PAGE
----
A native of the well-drained, upland woods of southeastern North America, Rusty Blackhaw forms a multiple or (occasionally) single-trunked small tree or large shrub, reaching 25 feet in height with an equal spread. The dark bark is blocky, resembling older Flowering Dogwood bark. Trunks usually grow no thicker than six inches and arch away from the tree, forming a pleasing, vase-shaped crown. Leaves are dark green, three inches long, leathery, and extremely glossy. The tree is covered in springtime with striking five-inch-wide clusters of small, white blooms. These flowers are followed by clusters of dark blue, waxy, one-half-inch-long fruits that are extremely popular with wildlife and will occasionally persist on the plant from September throughout the autumn, if not eaten by wildlife. In fall, Rusty Blackhaw puts on a brilliant display of scarlet red to purple foliage.
Viburnum rufidulum, also known as the rusty blackhaw,blue haw,rusty nanny-berry, or southern black haw,is a flowering species of shrub or small tree that is common in parts of the Eastern and Central United States. It produces attractive flowers and fall foliage, as well as fruits that are popular with some species of bird.
Leathery deciduous leaves are simple and grow in opposite blades ranging from 0.5-3 inches in length and 1-1.5 inches in width.Petioles are "rusty hairy" with grooves and sometimes wings. Leaf margins are serrate. Autumn leaf colors are bronze to red.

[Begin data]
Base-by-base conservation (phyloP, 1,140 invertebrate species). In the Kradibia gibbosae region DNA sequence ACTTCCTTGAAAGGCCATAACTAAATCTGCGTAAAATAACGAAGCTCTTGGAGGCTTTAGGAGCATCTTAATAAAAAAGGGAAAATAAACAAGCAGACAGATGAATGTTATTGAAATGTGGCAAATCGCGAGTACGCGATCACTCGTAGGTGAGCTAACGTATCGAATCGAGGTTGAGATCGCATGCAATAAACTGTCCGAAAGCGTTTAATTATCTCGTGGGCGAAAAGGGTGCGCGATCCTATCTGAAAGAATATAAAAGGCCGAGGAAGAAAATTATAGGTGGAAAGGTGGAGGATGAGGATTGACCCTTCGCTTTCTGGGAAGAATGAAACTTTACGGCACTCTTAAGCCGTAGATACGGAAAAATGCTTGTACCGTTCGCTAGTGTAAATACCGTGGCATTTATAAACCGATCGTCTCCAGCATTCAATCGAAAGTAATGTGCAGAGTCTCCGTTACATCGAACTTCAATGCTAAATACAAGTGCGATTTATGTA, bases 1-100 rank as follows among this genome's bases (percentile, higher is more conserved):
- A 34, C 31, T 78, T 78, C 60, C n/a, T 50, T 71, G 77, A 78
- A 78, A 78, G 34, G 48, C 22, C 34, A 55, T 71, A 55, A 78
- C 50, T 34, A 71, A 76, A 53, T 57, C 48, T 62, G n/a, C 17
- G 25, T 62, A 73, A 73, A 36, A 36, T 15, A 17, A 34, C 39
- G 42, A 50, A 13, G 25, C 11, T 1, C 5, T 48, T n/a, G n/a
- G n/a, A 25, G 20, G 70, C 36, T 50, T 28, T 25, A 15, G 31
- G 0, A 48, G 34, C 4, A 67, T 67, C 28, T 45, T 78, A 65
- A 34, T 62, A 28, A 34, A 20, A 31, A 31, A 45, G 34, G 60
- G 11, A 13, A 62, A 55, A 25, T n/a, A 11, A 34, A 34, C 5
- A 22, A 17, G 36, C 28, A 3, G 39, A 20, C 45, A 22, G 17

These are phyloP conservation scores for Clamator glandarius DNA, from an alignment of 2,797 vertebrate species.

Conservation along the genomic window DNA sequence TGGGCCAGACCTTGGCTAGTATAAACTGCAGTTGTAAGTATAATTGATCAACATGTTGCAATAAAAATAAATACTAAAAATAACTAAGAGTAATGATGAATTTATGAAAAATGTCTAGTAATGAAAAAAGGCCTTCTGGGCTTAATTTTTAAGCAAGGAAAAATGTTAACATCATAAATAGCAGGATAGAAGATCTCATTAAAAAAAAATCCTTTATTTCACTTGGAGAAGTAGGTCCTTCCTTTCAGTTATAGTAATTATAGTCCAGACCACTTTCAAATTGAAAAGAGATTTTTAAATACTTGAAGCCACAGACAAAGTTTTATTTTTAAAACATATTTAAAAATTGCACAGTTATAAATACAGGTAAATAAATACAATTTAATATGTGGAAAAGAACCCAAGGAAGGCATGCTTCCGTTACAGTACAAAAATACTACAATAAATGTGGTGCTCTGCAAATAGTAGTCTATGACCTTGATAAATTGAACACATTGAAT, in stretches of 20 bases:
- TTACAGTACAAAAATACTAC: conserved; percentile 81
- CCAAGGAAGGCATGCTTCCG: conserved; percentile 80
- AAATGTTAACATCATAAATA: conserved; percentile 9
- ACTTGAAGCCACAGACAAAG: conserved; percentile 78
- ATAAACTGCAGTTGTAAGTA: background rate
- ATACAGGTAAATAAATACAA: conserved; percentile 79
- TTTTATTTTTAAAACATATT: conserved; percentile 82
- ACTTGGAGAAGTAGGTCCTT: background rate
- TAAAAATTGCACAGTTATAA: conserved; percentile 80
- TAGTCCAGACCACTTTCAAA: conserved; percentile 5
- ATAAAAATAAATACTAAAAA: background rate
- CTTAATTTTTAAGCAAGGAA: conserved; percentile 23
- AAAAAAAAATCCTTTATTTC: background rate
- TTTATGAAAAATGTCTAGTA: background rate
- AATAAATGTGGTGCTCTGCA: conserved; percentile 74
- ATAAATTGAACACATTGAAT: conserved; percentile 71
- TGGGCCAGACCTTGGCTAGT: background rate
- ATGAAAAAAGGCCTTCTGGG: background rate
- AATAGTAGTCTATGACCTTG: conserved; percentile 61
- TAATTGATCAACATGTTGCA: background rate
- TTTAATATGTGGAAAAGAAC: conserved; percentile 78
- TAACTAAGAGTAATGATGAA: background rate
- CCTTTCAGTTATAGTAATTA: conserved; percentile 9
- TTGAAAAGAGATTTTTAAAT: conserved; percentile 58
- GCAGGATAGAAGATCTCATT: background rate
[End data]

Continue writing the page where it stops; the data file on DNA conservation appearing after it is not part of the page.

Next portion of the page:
Twigs range in color from "reddish brown to gray"; young twigs are hairy, and get smoother with age.
Bark is similar that of the flowering dogwood, ranging in color from "reddish brown to almost black" and forming "blocky plates on larger trunks".
Viburnum rufidulum blooms in April to May with creamy white flowers that are bisexual, or perfect and similar to those of other Viburnum species, but with clusters as large as six inches wide.
The fruits are purple or dark blue, glaucous, globose or ellipsoid drupes that mature in mid to late summer. The edible fruit has been said to taste like raisins and attract birds.
It is similar to Viburnum prunifolium (blackhaw). Petioles of V. prunifolium do not have the rusty hairs that those of V. rufidulum do.